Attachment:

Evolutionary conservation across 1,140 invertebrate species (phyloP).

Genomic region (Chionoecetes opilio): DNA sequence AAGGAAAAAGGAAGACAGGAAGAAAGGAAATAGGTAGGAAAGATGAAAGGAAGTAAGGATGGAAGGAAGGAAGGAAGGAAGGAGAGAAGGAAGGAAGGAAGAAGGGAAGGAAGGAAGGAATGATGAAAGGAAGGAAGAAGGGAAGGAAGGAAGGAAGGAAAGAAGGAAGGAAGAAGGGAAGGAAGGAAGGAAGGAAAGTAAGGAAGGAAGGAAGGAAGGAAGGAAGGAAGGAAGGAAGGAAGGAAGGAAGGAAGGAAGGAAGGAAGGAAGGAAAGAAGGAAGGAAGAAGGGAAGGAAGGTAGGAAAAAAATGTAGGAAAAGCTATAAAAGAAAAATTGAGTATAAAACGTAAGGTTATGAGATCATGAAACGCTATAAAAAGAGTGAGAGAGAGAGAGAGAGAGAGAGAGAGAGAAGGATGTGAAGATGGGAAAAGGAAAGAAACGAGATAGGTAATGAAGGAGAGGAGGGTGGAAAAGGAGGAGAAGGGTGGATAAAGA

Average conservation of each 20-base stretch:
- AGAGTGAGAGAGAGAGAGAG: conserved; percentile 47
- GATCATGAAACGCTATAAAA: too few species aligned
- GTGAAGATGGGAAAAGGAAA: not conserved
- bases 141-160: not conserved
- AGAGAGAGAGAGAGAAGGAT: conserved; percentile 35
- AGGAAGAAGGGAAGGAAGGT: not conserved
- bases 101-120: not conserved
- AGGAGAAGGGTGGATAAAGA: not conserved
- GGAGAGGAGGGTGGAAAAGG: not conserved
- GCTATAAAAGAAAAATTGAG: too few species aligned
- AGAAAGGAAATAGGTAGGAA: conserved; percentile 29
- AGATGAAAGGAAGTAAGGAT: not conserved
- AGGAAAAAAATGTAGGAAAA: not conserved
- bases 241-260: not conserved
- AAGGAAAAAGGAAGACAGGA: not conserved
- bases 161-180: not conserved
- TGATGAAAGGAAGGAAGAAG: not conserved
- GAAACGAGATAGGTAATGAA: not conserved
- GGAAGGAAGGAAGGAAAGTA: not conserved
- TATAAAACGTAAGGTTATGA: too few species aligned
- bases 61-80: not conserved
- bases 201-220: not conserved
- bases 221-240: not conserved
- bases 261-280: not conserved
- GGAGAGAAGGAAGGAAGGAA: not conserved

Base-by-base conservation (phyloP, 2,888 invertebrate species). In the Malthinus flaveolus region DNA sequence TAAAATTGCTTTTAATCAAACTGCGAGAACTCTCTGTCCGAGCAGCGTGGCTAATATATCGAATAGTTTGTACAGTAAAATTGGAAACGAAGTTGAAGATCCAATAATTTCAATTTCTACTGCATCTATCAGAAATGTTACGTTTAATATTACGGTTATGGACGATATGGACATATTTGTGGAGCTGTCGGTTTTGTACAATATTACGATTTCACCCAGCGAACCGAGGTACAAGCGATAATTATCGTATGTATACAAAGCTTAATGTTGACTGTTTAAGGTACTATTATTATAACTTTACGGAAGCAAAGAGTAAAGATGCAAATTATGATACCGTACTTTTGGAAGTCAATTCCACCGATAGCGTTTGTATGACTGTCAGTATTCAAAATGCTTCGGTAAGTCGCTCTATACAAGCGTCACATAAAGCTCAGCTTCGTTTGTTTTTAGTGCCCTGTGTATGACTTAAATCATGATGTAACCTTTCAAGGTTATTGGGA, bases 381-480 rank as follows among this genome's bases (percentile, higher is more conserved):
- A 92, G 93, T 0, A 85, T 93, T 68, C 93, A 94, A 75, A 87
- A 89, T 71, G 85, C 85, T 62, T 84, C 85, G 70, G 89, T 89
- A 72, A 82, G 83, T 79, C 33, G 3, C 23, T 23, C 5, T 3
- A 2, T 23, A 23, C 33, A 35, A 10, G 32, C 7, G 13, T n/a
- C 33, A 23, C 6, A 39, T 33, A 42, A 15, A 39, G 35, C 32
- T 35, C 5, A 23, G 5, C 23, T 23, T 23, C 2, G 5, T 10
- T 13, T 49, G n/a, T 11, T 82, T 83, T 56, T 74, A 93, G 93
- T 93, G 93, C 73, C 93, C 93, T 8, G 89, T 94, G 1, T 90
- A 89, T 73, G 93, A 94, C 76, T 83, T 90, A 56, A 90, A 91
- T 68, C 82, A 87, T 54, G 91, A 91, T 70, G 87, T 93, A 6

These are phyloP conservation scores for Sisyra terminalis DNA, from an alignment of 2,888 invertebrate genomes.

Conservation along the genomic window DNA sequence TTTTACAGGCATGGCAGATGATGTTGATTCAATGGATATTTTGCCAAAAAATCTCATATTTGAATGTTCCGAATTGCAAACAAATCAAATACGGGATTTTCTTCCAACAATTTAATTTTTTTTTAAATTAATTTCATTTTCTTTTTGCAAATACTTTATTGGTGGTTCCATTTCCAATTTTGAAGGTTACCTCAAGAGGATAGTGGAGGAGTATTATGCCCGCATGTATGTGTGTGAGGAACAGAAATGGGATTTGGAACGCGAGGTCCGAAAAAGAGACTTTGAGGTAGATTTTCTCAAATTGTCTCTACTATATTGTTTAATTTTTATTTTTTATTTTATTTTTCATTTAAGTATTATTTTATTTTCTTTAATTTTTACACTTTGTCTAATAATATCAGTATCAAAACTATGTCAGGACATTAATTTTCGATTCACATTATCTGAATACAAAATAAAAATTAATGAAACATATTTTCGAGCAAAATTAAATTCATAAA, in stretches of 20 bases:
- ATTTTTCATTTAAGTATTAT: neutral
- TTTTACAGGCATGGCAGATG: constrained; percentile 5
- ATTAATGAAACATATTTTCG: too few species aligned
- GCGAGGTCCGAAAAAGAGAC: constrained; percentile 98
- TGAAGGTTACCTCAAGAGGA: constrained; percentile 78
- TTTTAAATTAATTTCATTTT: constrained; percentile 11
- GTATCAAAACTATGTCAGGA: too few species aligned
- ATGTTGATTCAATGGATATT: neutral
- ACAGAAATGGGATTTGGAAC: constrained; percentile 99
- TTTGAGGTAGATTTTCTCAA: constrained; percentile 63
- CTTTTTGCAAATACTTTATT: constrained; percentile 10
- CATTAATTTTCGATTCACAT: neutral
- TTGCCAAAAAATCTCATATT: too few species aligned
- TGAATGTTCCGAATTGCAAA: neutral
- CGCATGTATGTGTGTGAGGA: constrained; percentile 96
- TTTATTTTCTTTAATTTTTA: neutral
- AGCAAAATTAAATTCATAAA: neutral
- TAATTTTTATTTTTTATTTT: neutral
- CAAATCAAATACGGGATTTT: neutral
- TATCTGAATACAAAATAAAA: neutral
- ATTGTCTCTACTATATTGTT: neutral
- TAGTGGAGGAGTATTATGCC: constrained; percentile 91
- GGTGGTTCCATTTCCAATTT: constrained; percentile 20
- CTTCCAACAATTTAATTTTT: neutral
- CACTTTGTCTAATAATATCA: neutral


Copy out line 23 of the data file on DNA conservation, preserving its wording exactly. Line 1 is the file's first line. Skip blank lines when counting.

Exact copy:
- TATAAAACGTAAGGTTATGA: too few species aligned